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ago, and much earlier in the South, but which are still in use in the
Highlands of Scotland and the West of Ireland. Planets which
are at a greater distance from the sun receive less light than those
which are nearer to it, and through long ages, until modern times,
the Continent of Europe played the part of the sun for the culture
ofthese islands. If immigrant Flemings improved timber building
in the Eastern Counties, and this has been by no means proved,
such an improvement is merely evidence of the influence of that
Continental culture which was ever less strongly felt as the
distance from the East and the South increased.






Fig. 7. House at Scrivelsby. Lincolnshire. The roof rests directly on the ground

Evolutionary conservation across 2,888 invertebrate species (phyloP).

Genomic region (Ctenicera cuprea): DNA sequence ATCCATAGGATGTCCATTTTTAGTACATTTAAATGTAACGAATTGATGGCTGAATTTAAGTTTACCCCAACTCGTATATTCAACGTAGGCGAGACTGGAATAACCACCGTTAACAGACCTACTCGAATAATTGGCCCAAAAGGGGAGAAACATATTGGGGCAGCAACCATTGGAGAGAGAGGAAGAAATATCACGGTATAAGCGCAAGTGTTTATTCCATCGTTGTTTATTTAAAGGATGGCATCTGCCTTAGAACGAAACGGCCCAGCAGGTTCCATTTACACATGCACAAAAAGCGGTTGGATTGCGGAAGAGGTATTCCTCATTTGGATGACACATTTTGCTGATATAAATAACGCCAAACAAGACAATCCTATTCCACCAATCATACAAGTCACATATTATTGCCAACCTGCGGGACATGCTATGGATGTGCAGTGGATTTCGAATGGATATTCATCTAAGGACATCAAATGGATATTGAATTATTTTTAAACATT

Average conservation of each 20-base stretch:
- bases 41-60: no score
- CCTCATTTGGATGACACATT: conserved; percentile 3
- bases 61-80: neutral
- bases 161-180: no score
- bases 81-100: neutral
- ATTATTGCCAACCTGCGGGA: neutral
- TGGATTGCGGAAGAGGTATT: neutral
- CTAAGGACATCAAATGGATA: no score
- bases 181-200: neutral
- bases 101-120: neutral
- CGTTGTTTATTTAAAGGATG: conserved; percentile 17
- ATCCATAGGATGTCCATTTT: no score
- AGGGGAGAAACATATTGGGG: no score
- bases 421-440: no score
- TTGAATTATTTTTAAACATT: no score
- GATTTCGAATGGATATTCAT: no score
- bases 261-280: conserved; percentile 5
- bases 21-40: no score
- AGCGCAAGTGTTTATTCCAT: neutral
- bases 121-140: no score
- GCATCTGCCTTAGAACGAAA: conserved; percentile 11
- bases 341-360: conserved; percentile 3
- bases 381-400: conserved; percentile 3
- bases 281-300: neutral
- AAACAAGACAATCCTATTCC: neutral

and the ridge-tree is carried by pairs of inclined straight principals or crucks,
two in each gable.

At Scrivelsby, near Horncastle, in Lincolnshire, is an example
of a permanent house of the same form as the ‘ Schap-koven’ and
the charcoal-burners’ but of the South of England. It is popularly
known as ‘ Teapot Hall ’ (Fig. 7)1. Its timbers are stout and
carefully put together: at each angle of the building there is a
pair of sloping posts, which are connected by horizontal tie-beams,
just as are the sloping posts or rafters of the ‘ skali ’ from Jemtland

1 The illustration is reproduced, with the publishers’ permission, from Mr S. O. Addy’s
Evolulz'w: q/t/ze Eng/2'3}: Home, in which the house is described.

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